It is the pounding of my head that first awakens me. An attempt to open my eyes proves totally useless; not solely because of the pounding, but because there is also what appears to be a crusty layer of last night’s mascara keeping them sealed. I feel something warm and recognize it as sunlight – quite an abundance of it – streaming in. And as chance would have it, it’s aimed right at my face.
Right about here is where the light bulb above my head illuminates; surely, I cannot be in my own bed. My room is a cave of darkness; no light of morning is any match against the blackout shades that defend me from the coming day.
Without thought, I break open the seal of crusty mascara only to discover that my insides were, in fact right: this is definitely not my room. As I lie there moving only my eyes about, I develop a strange feeling of deja vu, but I can’t quite convey what my senses are trying to tell me. Then, when my eyes reach the far left side of my head and I discover your sleeping figure, hundreds of memories begin to fly through my brain in a manner of seconds. With that, I know exactly where I am and I close my eyes and my head begins to pound even harder.
How did this happen again?! How did we get from point A to point B? How did we go from work to his bed?
While it is usually safe to assume that the answer to this question is tequila, I cannot totally disregard every other liquor in the book just yet. So while my eyes fight the sunlight and last night’s mascara and my head fights the pounding, my brain tries to fight the hazy memories the liquor tried so hard to cover.
We have already begun drinking a little, and our contact with each other follows the same pattern as the alcohol we both pour and consume. As bartenders, we are always aware of our surroundings: six bottles in front of me, four rows of bottles behind me, him on the well next to me. As the night goes on and the alcohol goes down, “accidental” bumps into beer coolers and into each other become more frequent (and a little less accidental). We follow shots of tequila with shots at each other for this ridiculous awkward presence we both seem to posses around each other. For two people who have been naked together more than once, you’d think we’d be past this by now. But we aren’t, and as the alcohol starts to fully immerse itself through our blood streams, the bar slows down and our hearts speed up. It is about this time that both the customers and pieces of our memories begin to fade away. The lights turn on and the doors close, shutting out the common-folk, leaving only a nocturnal group of bar staff. So we all dance on the bar and with each other as we laugh and drink up the moonlight. In this moment we are young, fearless, and unsurpassed. How could any of us want to leave this bubble of euphoric inebriety?
My stomach starts to churn, and I decide to take a break from reviving the previous night’s memories – at least for now. Currently, the only thing in my stomach is what remains from last night’s non-discriminatory policy in relation to alcohol, and, (sigh) butterflies. Below my churning stomach, I notice the impending urge of my bladder, and, ironically, despite the fact that I have to pee like a racehorse, I still seem to be parched. To add to all of this, my head is still pounding and my eyes are still crusty and the sun is still shining.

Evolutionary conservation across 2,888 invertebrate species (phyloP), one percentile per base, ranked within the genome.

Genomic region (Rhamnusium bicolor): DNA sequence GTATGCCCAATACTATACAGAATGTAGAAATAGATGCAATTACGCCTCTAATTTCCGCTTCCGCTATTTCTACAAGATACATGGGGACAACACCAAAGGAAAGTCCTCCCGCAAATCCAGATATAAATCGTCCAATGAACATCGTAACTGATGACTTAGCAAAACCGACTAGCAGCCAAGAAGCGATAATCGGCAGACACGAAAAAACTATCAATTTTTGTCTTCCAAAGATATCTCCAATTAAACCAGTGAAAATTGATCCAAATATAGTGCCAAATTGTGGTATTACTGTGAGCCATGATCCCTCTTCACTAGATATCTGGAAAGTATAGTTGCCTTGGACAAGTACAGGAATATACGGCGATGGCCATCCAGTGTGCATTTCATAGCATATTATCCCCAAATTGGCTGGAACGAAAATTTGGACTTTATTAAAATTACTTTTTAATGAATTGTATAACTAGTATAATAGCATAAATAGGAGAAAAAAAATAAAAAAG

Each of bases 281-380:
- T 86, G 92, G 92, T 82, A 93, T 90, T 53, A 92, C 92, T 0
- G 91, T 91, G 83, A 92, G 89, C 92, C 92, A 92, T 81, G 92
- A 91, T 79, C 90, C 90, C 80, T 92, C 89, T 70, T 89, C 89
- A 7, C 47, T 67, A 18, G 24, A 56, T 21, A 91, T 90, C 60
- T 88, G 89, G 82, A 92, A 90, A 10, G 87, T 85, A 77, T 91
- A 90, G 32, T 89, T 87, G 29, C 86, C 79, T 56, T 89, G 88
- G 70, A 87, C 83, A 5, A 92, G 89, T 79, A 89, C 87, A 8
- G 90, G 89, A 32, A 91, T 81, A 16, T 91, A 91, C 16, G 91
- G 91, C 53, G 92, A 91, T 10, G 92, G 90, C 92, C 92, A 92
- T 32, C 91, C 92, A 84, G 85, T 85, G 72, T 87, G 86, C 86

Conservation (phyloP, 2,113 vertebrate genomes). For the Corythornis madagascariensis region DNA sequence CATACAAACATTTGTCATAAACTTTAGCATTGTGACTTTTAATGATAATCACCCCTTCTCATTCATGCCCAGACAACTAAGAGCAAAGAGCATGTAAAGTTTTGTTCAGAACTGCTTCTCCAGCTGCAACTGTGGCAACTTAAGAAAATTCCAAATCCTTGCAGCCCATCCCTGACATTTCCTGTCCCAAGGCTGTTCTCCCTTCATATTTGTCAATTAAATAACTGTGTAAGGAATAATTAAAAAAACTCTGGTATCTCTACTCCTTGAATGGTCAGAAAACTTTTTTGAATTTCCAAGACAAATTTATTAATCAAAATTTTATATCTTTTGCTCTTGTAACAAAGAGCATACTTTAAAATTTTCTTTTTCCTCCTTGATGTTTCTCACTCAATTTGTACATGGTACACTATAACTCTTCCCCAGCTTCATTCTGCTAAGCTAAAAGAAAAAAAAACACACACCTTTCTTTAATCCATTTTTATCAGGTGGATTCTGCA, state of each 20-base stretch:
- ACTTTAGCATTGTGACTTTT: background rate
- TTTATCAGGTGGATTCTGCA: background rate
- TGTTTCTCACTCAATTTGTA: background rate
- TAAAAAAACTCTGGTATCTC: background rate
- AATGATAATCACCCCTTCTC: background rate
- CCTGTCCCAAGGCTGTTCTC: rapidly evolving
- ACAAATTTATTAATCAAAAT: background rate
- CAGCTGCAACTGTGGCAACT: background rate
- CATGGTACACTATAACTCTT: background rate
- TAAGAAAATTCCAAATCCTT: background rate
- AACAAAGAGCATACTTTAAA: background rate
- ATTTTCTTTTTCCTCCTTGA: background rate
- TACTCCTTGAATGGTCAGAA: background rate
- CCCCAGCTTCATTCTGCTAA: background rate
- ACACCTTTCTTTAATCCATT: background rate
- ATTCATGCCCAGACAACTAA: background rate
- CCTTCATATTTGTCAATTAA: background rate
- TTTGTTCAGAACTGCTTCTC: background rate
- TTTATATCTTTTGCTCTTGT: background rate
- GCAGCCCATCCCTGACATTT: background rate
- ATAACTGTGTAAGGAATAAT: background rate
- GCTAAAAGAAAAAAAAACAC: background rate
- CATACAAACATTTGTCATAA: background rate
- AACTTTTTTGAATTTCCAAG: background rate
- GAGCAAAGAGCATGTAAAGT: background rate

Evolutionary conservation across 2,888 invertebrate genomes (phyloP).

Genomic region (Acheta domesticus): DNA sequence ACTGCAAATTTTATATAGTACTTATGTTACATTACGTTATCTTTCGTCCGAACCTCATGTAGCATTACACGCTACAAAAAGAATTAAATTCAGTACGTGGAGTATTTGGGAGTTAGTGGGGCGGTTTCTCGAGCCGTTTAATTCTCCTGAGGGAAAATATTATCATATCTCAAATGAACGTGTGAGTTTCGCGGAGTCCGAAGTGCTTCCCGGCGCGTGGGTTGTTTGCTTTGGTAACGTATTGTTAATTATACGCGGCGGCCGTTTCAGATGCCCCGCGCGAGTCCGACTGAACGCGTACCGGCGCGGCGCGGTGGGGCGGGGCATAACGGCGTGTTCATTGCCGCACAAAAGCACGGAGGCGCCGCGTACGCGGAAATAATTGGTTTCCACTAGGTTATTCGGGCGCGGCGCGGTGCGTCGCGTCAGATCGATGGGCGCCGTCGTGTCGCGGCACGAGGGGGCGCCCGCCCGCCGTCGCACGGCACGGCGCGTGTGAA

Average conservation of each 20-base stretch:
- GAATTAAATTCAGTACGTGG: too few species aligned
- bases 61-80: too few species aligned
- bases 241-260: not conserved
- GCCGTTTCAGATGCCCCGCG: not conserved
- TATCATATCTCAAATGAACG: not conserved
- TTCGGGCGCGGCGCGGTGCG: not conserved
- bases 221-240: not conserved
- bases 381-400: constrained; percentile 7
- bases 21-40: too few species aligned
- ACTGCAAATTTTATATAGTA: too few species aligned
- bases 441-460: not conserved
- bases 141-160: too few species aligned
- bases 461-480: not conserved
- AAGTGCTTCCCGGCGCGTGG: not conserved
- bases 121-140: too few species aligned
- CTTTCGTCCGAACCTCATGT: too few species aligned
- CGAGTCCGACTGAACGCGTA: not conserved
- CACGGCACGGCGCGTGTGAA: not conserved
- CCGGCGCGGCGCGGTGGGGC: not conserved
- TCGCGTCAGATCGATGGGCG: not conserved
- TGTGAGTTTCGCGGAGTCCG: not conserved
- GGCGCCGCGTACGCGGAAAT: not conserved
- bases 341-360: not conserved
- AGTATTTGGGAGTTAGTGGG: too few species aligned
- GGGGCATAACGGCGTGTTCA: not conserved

But if I move – if I get up and go to the bathroom and wipe off the mascara and drink some water and take some medicine and close your blinds, it will all be over. I’ll find my way back to your bed and you’ll begin to move. You’ll shift positions until eventually you’ll realize that you are not alone in your bed and that goddamn tequila and whatever else we drank last night deceived you. It relaxed you enough to let your guard down, a thought that makes your stomach begin to churn, too.
So we’ll both be lying there, stomachs churning, quietly dying on the inside for our own separate reasons, until you decide to put a quick end to it. You will signal that it is time for me to go, and I will scrounge your ridiculously neat room for the pieces of my clothing that are lying about. When I am half-dressed, I stand up in my matching bra and underwear to look for the rest of my clothes. You won’t show it, but you’ll notice that I matched. I won’t say it, but I did it for you. Despite this, you’ll let me get dressed and leave. Because something in your pride or soulless tenement or stupid fraternity rules say that is what you should let me do. Let the pretty girl who might want to care about you and give you sex all day leave.
So I do. I face my hangover and the sunlight head on as I get in my car and drive away. I don’t hesitate to search the back seat for a water bottle while I’m driving – if I didn’t die just now, then I’m sure to survive this. I find about five half-empty bottles and grab one to wash down some Advil along with the lingering taste of your lips. To combat the butterflies and the hunger, I hit up a drive-thru on the way home. But the grease is only a match to one of those problems, and as I pull into my driveway, I realize that those goddamn butterflies followed me home. I sigh despairingly as I walk to my cave-like room, plop down face first into my bed, praying for a miracle, or anything that will cure me of this wretched disease. But as the hangover from the alcohol fades, nothing I do can make the hangover from you fade. You are the worst hangover I have ever had. And I just keep going back for more.
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